On another note, Rory Markham maybe didn’t expect new IFL prospect Brett Cooper to be such a handful. He knows better now.

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Filed under IFL, MMA, Sports, Tim Kennedy

Blogging the IFL Grand Prix Finals

It’s been a busy couple of days in lovely Groton, Connecticut.  Yesterday we spent about twelve hours interviewing fighters for web footage, and it was a journey, to say the least.

We started out with big dreams about the array of topics we’d get the fighters to talk about.  That lasted about ten minutes.  It’s harder than you might think to get starving fighters to talk about anything other than how hungry they are and how much they hate doing interviews and photo shoots all day.

One of my colleagues suggested we get the fighters to talk about whether their fame has made it easier to meet women.  That sounded like a good idea, until Chris Horodecki responded by saying it was the stupidest question he had ever heard.  He might have a point.

By the end of the day we were an interviewing machine.  Ken Shamrock, who is a real pro at turning on the energy when the cameras start rolling, gave us some great stuff about his brother Frank and the rumors of a bout between them.  Jay Hieron had a few choice words for Floyd Mayweather, and Ryan Schultz really came alive talking about how much he wants this title fight with Horodecki.

My favorite interview experience on the day, however, was when we sat down with Tim Kennedy.  This is a guy who has a full-time military career as an Army Ranger, a burgeoning pro fighting career, and he agreed to this fight with Elias Rivera a mere two weeks after his three-round battle with “Mayhem” Miller.  But all that aside, he has a great sense of humor and a great attitude.  He entertained us all with his responses to stock questions (his strengths: good striking and looking great in jeans that are much too tight) and he demonstrated for us his special move: the Spinning Tiger Claw, which involves a Bruce Lee-like eye rake.

“Is that legal?” one of our employees asked, following the demonstration.

“Oh no,” Kennedy responded.  “I just made it up right now.”

Any guy who can be that much fun while dealing with starvation and the pressure of an upcoming pro fight is okay by me.  Even when our promo people tried to get him to look menacing for pictures he couldn’t completely erase the smile from his face.  I say MMA needs more guys like Tim Kennedy.  He’s tough enough to know that he doesn’t need to act like a hard-ass all the time.

After the weigh-in earlier today, one of the fights I’m really looking forward to is Benji Radach and Matt Horwich.  Radach is one of the hardest hitters I’ve ever watched from ringside (right behind Robbie Lawler) and Horwich is a deceptively good submissions artist.  In addition to his ground skills, though, Horwich is also, well, weird.  Not in a bad way, mind you.  He seems totally sincere, but when you talk to him you get the sense that one of you is seeing things that the other is not.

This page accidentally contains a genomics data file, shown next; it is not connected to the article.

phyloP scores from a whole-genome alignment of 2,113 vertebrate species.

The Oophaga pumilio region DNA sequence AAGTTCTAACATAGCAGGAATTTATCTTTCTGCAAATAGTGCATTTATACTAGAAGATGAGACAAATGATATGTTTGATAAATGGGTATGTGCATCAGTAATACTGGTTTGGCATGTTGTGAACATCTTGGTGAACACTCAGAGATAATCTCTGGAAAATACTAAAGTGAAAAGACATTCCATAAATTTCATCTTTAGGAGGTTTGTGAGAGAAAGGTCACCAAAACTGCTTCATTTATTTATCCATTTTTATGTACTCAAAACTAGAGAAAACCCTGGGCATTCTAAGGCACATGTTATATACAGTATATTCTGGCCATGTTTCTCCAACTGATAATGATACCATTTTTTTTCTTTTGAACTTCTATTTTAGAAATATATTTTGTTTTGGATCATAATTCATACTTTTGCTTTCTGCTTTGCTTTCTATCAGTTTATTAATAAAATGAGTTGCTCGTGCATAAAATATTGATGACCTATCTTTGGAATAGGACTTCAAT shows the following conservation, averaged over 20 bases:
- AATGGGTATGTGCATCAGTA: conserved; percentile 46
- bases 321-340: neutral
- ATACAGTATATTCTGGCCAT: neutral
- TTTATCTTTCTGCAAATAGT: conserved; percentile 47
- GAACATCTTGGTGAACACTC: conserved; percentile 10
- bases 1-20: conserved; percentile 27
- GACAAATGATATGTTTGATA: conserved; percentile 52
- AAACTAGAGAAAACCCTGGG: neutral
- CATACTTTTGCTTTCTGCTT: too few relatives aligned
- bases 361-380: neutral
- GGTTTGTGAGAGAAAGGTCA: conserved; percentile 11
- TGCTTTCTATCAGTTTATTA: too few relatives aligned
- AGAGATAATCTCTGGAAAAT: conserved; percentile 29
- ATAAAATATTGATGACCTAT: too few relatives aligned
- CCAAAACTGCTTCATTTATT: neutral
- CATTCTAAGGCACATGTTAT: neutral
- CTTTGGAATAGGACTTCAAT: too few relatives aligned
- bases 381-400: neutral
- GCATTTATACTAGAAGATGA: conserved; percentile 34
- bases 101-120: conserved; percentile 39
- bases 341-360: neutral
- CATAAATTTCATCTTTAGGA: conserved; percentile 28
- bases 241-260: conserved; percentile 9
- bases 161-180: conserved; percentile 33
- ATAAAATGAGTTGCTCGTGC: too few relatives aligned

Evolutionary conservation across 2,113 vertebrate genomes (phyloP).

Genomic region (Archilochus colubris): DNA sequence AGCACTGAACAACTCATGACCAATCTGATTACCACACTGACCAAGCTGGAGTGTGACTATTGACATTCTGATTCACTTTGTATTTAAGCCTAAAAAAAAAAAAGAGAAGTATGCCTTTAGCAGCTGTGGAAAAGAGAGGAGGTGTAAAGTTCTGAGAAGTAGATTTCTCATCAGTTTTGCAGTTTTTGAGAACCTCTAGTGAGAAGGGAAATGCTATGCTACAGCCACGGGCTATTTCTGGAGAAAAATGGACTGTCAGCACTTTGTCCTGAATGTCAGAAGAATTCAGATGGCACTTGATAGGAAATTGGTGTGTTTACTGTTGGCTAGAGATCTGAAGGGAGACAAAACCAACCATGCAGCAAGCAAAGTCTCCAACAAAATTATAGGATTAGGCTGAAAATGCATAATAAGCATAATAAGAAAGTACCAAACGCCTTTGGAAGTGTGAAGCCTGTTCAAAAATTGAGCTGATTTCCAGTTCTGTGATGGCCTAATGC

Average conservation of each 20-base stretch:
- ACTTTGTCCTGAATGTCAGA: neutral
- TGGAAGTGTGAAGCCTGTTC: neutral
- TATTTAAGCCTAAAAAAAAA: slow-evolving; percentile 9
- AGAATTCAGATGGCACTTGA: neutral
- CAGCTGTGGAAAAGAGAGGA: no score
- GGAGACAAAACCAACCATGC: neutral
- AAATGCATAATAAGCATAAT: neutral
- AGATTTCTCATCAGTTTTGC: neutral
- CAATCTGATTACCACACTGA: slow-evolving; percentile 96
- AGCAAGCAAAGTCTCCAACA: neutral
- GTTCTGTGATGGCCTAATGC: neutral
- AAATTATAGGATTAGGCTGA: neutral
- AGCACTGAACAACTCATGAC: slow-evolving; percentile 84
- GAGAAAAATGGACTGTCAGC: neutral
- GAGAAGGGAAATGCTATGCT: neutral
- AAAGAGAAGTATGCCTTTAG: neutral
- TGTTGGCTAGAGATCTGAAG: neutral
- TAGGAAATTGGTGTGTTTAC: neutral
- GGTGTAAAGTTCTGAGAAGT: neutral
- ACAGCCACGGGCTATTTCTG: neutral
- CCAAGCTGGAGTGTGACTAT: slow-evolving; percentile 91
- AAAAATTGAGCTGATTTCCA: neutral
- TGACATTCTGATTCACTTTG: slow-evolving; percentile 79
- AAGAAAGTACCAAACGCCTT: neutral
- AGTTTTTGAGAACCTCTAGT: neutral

I don’t know who I’d like to see win in that fight tomorrow night, but I’m really excited to watch it.

That’s all for now.  Tomorrow is fight day, which means a lot of nervous anticipation for a lot of people in this hotel.  And if you don’t think it’s totally awkward to see two guys who are going to fight in twelve hours rubbing elbows at the breakfast buffet, think again.  Just one more reason I love this job.

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Filed under Benji Radach, IFL, Matt Horwich, MMA, Sports, Tim Kennedy

Fun With Betting Odds: UFC 79

It’s a big weekend in MMA, which is only fitting considering the year we’ve had.  I’m in Connecticut for the final round of the IFL Grand Prix, while across the country the UFC has one of their best offerings of 2007.  That’s enough great MMA in one night to last you several months, but if you really want more there’s always the Fedor-Choi New Year’s Eve show in a couple of days.  In case you haven’t heard, that fight will supposedly feature special rules outlawing knee strikes (aka: Choi’s best weapon), thus upgrading it from a farce to a mockery.

Anyway, now it’s time for one of my favorite little games: breaking down the betting odds.  Bodog has odds on the UFC, IFL, and Yarrenoka! (Fedor’s going off at -1500, in case you were curious), but I’m going to stick to just the UFC so as to avoid any conflict of interest.

Once again, bet on MMA at your own risk.  It probably isn’t a good idea.  But I’m guessing people have told you that before, but you just won’t listen.

Matt Hughes (+190) vs. Georges St. Pierre (-240)

Even after Hughes’ last performance against St. Pierre and his face-heel turn in the last year and a half, I’m still a little saddened to see the line this lopsided.  Let’s not forget that Hughes dominated the welterweight division for years.  Those years seem to be all in the past, but after St. Pierre’s loss to Serra who knows what’s going on in his mind?  St. Pierre needs this win for his psyche and for his confidence.  If he starts out tentative Hughes could shock him, but don’t bet on it.  St. Pierre is still the favorite here for good reason.